What major accomplishment did you achieve this weekend?
Well, I climbed my very first 14er: Quandary Peak near Breckenridge, Colorado. Here is how it happened: my friend texted me last week, asked if I wanted to hike a 14er with her. I work out occasionally, have done some hiking in the past, and agreed to go: how hard could it possibly be? What I was completely unaware of was what a life changing feat this would become.
Climbing a mountain requires you to be stripped of the cushy lifestyle you live and forces you to be one against nature. Of course, you pack a few civilized items with you–a water bottle, some snacks, layers to put on or take off, sunglasses to protect your eyes. But, you do not have cell phone service. You do not have a bathroom. You do not have a nice chair to sit on when you want to take a break. You do not have a car to come pick you up on the top of the mountain when you decide to quit. It is between you, and nature.
Climbing a mountain, as with any strenuous physical activity, tests your courage, your mental endurance, your strength and concentration, you commitment to yourself. I rule my life by this potentially morbid philosophy: I think about people who survived the Holocaust, who literally survived off sawdust and water, existed as incubators for a variety of wretched diseases, and were forced to run hundreds of miles without food or really any clothing–and still survived. The human body can survive far more than we give it credit for.
Climbing a mountain creates an unbreakable bond between you, those you climb with–both your friends and those acquaintances you meet along the way, those you share your feat with, those who have climbed one as well. You all share a common experience. I was humbled by the amount of people who were on their way back down and took the time (and their precious breath, since of course, the air is so thin) to encourage us, to let us know how much further we were looking at, to describe the beautiful view at the top.
The trip up is incredibly taxing and way harder, both physically and mentally, than I anticipated. We encountered a variety of terrain–flat, man-made dirt trails, boulder fields, snow packed ridges, meadows filled with grass and flowers (and mountain goats). Sometimes, the land was flat. Sometimes, we had to crawl on our hands and knees to get up the steep incline. Many times, I found myself looking at the peak, and then looking at the amount of track we traveled, and feeling a little defeated. With the thinning air, I stopped often to catch my breath. This made me feel incredibly out of shape and weak. I began feeling very frustrated with myself when someone much older than I would pass me going up and then inevitably pass me again on their way down. I focused on how much my hamstrings hurt and vowed to start strengthening those when I returned to civilization. I started calculating and counting down to what time we would be back at the car. I am usually pretty good about remaining positive and pushing myself through things, but this was a whole new level of limits.
Then, we got to the top and all of this negativity, these self-loathing and complaining thoughts went away. Standing at the top of the world (ok, actually just 14,265 feet), I felt like I had conquered the world. I pushed through nature’s obstacle course, of blustery winds and cold temperatures, of steep inclines and unpredictable terrain. I survived my own mind chatter, tested my mental strength, forced myself to continue going for the benefit of myself. I can’t accurately describe to you the view from the top, but I can say it is incredibly divine to view an expanse of nature that is not developed–to observe the soft cracks in the earth and the steadiness of the mountain lakes, to breath in the clear, untainted, fresh air, and to feel the swift, carefree movement of the clouds.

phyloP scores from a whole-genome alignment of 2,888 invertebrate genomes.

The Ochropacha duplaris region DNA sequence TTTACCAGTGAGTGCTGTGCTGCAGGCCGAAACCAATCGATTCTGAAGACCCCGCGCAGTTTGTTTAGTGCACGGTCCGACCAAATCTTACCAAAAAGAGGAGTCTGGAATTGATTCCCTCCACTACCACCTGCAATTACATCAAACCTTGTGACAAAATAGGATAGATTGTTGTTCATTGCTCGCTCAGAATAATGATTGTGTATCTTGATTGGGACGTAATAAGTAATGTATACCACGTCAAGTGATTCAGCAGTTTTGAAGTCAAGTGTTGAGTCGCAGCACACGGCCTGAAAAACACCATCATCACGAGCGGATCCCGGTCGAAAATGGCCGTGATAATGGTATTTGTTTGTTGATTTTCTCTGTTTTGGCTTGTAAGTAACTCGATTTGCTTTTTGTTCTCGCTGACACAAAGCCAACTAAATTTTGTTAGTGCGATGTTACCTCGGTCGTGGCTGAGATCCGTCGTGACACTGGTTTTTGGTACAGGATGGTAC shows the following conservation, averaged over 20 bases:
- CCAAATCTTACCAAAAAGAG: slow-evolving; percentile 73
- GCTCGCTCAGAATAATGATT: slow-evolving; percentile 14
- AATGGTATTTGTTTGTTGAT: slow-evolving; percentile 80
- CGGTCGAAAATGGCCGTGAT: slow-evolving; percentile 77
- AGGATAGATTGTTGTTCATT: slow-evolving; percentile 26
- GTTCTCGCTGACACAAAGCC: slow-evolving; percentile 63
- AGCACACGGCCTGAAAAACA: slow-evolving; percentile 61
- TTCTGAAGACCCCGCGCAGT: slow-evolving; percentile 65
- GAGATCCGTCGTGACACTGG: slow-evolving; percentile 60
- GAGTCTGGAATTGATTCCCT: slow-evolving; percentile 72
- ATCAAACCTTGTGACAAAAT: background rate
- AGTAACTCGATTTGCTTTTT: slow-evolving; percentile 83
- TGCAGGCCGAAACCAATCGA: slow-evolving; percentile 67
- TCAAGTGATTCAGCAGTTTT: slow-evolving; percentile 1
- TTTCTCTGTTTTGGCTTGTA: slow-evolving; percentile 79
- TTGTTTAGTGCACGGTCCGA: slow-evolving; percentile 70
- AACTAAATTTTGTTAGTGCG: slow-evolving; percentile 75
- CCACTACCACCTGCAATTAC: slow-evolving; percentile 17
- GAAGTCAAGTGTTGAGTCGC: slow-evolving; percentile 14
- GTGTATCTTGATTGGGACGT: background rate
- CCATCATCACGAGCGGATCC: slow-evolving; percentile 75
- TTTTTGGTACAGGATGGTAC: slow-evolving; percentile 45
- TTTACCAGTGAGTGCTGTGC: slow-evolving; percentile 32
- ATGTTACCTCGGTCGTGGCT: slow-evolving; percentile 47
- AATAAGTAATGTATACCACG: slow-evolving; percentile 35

A few incredible phenomenons occurred to me on our descent down. First of all, I noticed my fingers were super swollen from the low pressure and that my face sustained a good deal of sun/wind burn. Second of all, I noticed a shift in my thinking. I realized I actually enjoyed putting myself through that hard, physical labor and it was actually kind of fun to climb in the boulder fields. I began plotting what my next 14er was going to be. My body suddenly did not hurt and the crisis I was stuck in all week suddenly did not seem to matter anymore. As we trekked (and sledded) down the mountain and even got back to the car, I kept looking back and feeling immensely proud of myself (and want to share this accomplishment with everyone I know who might slightly care). When you look back at the peak, it is almost unfathomable that people could actually get up to the top. It looks deceivingly steep and miserable. It is amazing what the human body is capable of.
One of my new mantras is, “the pain you feel today is the strength you feel tomorrow”. Life is about suffering. Whether you are climbing a big, huge mountain, training for a marathon, or writing a paper, we are constantly faced with things we do not want to do. It is always easier to sit at home on your comfy couch, watch a movie, and drink a beer. It is always easier to ignore those feelings you have for someone to maintain control and constant in your life. It is always easier to monotonously do whatever everyone else is doing because there is no risk, no potential damage to the self concept. But sometimes, it is within those moments of pain and suffering that you gain the most. I learned a lot about myself, about life, and about the human condition while stranded, climbing up that mountain. And today, the euphoria continues (or, perhaps is it merely just a result of being back at ‘normal’ oxygen levels and my brain is still slightly hallucinating).